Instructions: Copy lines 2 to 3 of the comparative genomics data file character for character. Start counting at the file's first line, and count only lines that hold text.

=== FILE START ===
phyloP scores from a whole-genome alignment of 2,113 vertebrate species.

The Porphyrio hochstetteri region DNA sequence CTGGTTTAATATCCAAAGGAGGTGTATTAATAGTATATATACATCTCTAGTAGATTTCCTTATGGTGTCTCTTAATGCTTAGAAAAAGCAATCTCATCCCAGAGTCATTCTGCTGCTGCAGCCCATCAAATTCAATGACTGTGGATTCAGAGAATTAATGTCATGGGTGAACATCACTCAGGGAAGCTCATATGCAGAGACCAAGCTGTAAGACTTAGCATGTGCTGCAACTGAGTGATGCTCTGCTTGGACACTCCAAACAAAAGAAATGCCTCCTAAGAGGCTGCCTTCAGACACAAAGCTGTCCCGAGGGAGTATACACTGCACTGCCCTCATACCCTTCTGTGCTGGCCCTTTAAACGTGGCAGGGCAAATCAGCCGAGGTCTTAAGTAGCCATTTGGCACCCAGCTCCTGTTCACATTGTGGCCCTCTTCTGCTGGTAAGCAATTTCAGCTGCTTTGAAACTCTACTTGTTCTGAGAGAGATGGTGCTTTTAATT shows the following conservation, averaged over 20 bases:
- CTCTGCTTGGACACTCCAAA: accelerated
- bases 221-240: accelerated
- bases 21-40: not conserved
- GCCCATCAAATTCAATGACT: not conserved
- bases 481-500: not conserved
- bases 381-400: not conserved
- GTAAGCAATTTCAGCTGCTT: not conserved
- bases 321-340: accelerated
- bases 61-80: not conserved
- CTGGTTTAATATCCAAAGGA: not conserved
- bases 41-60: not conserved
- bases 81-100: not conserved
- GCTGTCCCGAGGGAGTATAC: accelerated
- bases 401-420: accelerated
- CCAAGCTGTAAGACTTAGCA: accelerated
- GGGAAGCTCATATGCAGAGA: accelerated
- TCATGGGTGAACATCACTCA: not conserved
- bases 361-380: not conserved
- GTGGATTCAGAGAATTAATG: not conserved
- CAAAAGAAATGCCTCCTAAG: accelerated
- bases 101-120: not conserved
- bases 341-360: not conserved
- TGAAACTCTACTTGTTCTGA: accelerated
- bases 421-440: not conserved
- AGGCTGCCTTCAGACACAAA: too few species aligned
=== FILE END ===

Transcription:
The Porphyrio hochstetteri region DNA sequence CTGGTTTAATATCCAAAGGAGGTGTATTAATAGTATATATACATCTCTAGTAGATTTCCTTATGGTGTCTCTTAATGCTTAGAAAAAGCAATCTCATCCCAGAGTCATTCTGCTGCTGCAGCCCATCAAATTCAATGACTGTGGATTCAGAGAATTAATGTCATGGGTGAACATCACTCAGGGAAGCTCATATGCAGAGACCAAGCTGTAAGACTTAGCATGTGCTGCAACTGAGTGATGCTCTGCTTGGACACTCCAAACAAAAGAAATGCCTCCTAAGAGGCTGCCTTCAGACACAAAGCTGTCCCGAGGGAGTATACACTGCACTGCCCTCATACCCTTCTGTGCTGGCCCTTTAAACGTGGCAGGGCAAATCAGCCGAGGTCTTAAGTAGCCATTTGGCACCCAGCTCCTGTTCACATTGTGGCCCTCTTCTGCTGGTAAGCAATTTCAGCTGCTTTGAAACTCTACTTGTTCTGAGAGAGATGGTGCTTTTAATT shows the following conservation, averaged over 20 bases:
- CTCTGCTTGGACACTCCAAA: accelerated